Cyberattack On ICRC Compromises Data on 515,000 Clients
Cyberattack On ICRC Compromises Data on 515,000 Clients

Servers that host information on more than 515,000 people receiving aid from the Red Cross and Red Crescent Movement were breached by cyberattacks, the International Committee of the Red Cross (ICRC) announced. The attacks compromised information on recipients of Red Cross and Red Crescent Movement’s Restoring Family Links services, which reconnects people separated by migration, violence, war and other causes.

The servers, within which both the data and applications were maintained by the ICRC, have since been taken offline, restricting the services the organization can offer to affected individuals.

The compromised data includes names, locations and contact information of missing people and their families, unaccompanied or separated children, detainees and other people receiving services from the Red Cross and Red Crescent Movement. Additionally, login information for around 2,000 Red Cross and Red Crescent staff and volunteers was also compromised.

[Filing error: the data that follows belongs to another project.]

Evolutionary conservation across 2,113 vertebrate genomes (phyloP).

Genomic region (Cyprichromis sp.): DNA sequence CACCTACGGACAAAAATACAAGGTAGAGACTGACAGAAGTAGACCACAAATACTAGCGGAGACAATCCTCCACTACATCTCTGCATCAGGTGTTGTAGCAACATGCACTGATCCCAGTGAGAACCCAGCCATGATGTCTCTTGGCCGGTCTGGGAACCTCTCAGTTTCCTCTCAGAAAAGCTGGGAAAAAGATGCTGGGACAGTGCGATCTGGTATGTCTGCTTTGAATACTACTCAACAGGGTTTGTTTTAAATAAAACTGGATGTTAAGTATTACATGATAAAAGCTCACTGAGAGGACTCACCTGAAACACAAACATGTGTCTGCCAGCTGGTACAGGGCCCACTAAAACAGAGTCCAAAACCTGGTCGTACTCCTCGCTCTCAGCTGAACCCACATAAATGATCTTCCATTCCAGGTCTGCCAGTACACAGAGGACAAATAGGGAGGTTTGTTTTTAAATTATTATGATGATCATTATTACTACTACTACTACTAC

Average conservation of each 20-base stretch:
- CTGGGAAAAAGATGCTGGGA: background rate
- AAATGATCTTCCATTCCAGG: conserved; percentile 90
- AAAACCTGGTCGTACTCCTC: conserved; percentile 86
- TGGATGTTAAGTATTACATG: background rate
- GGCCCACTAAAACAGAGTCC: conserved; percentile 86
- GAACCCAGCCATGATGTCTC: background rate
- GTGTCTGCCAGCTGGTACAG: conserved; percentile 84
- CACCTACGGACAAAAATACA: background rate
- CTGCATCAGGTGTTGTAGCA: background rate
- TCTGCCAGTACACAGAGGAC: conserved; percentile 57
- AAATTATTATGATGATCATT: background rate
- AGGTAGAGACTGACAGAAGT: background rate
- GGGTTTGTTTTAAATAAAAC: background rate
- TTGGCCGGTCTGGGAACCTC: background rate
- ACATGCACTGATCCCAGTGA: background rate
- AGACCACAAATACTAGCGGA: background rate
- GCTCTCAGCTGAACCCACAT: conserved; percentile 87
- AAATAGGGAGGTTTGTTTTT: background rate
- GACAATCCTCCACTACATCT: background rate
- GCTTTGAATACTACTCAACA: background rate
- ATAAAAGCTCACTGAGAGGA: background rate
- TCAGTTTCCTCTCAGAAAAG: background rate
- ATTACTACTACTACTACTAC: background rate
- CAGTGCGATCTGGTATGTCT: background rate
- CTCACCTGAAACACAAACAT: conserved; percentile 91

According to an ICRC spokesperson, investigations have revealed there were at least two breaches. The first breach occurred on Nov. 9, and further investigations revealed there was a breach on Jan. 18. The spokesperson indicated there had been no breaches since Jan. 19, when the organization announced the attack. The ICRC is working with both private investigators and national authorities on the matter.

“We have been warning, at ICRC for years now, of an increase in cyberattacks on healthcare facilities as well as our increasing concern about data protection in humanitarian situations,” ICRC Director General Robert Mardini said via a video statement. “Now an attack has directly targeted us. We don’t know who carried out this cyberattack. And there is not yet any indication that the compromised information has been shared publicly.”

Mardini made an appeal to the hackers: “The real people, the real families behind the information you now have are among the world’s least powerful. Please do the right thing. Do not share, send, leak, or otherwise use this data.”

According to a statement from the ICRC, the hackers had the opportunity to copy and export the data, but as of Jan. 21 there was no indication the data had been published or traded. The data still exists on the ICRC servers.